As the Pakistani military operation in South Waziristan reaches culmination point, the counter to it played out elsewhere in Pakistan. In the high profile assaults by the Pakistani Taliban is the message of potential instability of the Pakistani state. It has walked the tightrope under Musharraf and taken on the Taliban in Swat earlier and Waziristan now. But it has reached the limit of its willingness and capacity to roll back the Pakistani Taliban-Al Qaeda combine. Doing so further would destabilize its already weak polity and economy. The attitude of the Pukhtun element that comprises 28 percent of its Army has so far been loyal and disciplined. Nevertheless, the cohesion of the nuclear armed Army cannot be chanced. This could happen in case of further military action. Military action under a surge to the north as desired by the Petraeus-McChrystal duo may result in additional pressure on Pakistan in turn to ‘do more’. This would have unpredictable consequences for Pakistan, reeling as it under anti-Americanism. It is not in Indian interests to have Pakistan succumb to civil war. Such an internal rupture could make Algeria and Iraq pale in comparison, given the wider disparities, larger numbers, bigger area and greater fighting potential of the Pakistani Taliban. Therefore, both states have an interest in averting a military ‘solution’ to the problem.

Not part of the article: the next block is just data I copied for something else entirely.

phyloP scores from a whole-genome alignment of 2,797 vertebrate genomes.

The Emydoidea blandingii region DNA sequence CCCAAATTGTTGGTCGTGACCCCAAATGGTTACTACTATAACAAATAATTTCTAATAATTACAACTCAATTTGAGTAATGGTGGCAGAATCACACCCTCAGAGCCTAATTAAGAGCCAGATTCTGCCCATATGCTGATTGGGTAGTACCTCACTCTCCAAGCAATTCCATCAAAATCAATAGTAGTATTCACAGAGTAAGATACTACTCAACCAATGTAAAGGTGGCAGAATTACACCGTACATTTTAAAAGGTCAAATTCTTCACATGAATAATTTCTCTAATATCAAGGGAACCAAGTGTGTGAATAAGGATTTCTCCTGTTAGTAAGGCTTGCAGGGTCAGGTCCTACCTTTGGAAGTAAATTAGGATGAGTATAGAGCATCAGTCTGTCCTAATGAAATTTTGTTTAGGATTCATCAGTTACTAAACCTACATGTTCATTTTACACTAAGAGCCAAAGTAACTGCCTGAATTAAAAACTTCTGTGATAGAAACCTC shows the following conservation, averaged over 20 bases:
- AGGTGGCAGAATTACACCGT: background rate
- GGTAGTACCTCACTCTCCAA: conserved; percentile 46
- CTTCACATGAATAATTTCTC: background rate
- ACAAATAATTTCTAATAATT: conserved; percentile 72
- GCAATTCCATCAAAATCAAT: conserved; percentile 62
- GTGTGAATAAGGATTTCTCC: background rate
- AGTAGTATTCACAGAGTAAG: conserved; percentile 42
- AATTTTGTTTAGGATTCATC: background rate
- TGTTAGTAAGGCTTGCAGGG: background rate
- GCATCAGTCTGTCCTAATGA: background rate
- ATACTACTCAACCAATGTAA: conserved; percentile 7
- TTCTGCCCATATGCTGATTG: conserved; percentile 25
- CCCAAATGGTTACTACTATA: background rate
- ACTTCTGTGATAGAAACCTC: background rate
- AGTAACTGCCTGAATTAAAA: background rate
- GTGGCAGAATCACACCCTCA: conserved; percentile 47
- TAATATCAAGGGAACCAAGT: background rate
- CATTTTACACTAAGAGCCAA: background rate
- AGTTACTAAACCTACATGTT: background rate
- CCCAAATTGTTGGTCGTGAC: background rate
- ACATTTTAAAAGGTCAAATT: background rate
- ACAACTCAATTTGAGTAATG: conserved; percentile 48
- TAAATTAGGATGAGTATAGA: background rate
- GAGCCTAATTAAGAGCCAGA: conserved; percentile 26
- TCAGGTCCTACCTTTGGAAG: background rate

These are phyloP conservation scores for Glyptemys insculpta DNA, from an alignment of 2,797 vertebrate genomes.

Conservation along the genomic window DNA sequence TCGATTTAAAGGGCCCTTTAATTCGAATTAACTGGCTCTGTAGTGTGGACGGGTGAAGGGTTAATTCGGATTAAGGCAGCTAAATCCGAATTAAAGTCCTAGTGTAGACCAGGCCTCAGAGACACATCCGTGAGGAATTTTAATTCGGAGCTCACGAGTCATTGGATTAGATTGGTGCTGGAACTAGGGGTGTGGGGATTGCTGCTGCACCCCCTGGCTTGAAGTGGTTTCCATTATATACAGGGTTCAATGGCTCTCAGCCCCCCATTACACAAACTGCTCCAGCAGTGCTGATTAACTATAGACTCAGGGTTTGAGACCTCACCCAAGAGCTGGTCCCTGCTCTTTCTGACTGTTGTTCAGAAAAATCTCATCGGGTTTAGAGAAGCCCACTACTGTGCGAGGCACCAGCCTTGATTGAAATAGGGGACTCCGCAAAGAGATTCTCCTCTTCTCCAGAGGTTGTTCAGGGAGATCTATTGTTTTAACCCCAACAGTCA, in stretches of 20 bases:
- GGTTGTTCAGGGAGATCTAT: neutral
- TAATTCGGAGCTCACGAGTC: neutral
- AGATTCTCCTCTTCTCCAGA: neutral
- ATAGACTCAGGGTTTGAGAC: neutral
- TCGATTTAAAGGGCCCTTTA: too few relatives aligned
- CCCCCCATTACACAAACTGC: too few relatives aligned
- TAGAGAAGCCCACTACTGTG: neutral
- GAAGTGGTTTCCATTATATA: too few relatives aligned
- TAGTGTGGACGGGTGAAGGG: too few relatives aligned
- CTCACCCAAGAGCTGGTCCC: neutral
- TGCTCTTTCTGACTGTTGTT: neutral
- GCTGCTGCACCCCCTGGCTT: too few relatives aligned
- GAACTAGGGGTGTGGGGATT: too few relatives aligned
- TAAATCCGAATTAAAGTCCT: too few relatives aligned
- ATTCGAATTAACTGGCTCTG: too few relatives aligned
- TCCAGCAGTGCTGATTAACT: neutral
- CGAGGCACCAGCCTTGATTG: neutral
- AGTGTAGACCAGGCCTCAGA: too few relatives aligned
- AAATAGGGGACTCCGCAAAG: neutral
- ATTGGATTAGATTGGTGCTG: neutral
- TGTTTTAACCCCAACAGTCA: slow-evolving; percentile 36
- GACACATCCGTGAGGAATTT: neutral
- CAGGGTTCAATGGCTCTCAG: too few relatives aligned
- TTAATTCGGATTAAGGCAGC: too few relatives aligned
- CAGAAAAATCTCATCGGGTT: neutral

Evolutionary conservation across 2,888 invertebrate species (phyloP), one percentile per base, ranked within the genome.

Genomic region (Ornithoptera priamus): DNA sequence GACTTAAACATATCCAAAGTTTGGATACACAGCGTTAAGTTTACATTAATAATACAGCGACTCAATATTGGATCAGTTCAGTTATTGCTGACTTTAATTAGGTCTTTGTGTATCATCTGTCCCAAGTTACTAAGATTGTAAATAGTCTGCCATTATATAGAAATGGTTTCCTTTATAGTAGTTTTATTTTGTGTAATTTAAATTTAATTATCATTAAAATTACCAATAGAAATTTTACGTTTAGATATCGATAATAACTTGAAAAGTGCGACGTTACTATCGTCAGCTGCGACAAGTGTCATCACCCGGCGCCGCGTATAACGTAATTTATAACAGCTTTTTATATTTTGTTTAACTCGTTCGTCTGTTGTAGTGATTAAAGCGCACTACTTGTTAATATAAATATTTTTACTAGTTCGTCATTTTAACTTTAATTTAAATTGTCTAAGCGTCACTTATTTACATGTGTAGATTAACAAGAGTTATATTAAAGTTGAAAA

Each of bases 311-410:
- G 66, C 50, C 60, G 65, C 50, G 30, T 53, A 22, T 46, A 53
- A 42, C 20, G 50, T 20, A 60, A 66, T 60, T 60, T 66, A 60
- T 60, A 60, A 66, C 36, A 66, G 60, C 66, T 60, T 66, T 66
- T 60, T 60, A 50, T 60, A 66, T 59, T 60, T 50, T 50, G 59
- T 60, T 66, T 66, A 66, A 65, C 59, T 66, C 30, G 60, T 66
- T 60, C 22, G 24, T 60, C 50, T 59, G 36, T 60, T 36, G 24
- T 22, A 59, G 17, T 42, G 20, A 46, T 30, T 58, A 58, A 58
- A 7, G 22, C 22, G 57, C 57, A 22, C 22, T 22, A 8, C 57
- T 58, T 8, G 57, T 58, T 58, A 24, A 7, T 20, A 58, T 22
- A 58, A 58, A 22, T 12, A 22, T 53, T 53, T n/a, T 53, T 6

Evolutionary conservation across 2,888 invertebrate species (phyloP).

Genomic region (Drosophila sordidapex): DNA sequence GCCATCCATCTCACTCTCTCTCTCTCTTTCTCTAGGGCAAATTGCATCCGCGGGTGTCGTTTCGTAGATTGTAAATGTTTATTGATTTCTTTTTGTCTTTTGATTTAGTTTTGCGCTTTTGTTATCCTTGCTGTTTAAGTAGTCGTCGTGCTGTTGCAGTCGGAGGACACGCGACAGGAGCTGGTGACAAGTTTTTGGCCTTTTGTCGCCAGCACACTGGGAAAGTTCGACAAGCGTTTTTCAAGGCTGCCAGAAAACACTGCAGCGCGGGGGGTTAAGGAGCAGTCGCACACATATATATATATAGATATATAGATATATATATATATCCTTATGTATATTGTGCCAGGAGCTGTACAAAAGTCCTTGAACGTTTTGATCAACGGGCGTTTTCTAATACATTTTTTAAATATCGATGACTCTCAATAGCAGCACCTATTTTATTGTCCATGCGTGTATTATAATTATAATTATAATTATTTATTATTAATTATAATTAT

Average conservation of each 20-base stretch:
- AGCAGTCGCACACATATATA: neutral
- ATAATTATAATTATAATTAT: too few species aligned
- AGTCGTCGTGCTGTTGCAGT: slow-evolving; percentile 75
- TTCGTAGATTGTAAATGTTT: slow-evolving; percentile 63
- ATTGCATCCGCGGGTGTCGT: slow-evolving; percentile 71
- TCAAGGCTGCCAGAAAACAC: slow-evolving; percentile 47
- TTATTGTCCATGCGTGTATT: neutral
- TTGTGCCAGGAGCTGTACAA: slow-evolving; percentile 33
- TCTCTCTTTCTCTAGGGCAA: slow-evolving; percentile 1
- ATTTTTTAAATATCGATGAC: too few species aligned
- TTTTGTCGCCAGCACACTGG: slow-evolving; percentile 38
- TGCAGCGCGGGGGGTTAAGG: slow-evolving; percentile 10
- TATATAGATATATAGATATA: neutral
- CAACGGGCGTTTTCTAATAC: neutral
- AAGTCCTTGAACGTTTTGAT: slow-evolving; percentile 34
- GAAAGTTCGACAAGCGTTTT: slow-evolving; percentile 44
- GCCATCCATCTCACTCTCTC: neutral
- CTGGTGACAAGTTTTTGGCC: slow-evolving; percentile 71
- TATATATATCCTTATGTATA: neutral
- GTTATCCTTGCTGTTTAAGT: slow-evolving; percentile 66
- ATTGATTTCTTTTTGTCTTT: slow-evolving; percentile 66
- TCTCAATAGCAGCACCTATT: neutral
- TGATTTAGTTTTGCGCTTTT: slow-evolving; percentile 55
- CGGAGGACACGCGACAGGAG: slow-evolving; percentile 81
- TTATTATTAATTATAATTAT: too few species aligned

Pakistan has been sensitized by the blowback it is experiencing that the problem is one of its own creation. In order to channel its energies into nation building it would require focusing away from the regional power game with India. As part of the deal, it would be retaining a certain say in Kabul. This is seen as vital to it from point of view of contending with the unresolved issue of Durand Line as border. Therefore, it has much to gain from India letting up the pressure. India, for its part can extract Pakistani compliance with its long standing demands on anti-India terrorism. Even as Pakistan gains politically, India can retain space for its soft power in Afghanistan. The cooperation of both armies – favorably commented on as exemplary on UN missions elsewhere – under UN-SAARC aegis in Afghanistan, has potential to change the South Asian strategic paradigm.
The absence of imaginative solutions has led to Obama’s predicament, described by detractors as former Vice President Cheney as ‘dithering’. The Nobel laureate needs a helping hand. Would the two strategic partners of the US in the region oblige please?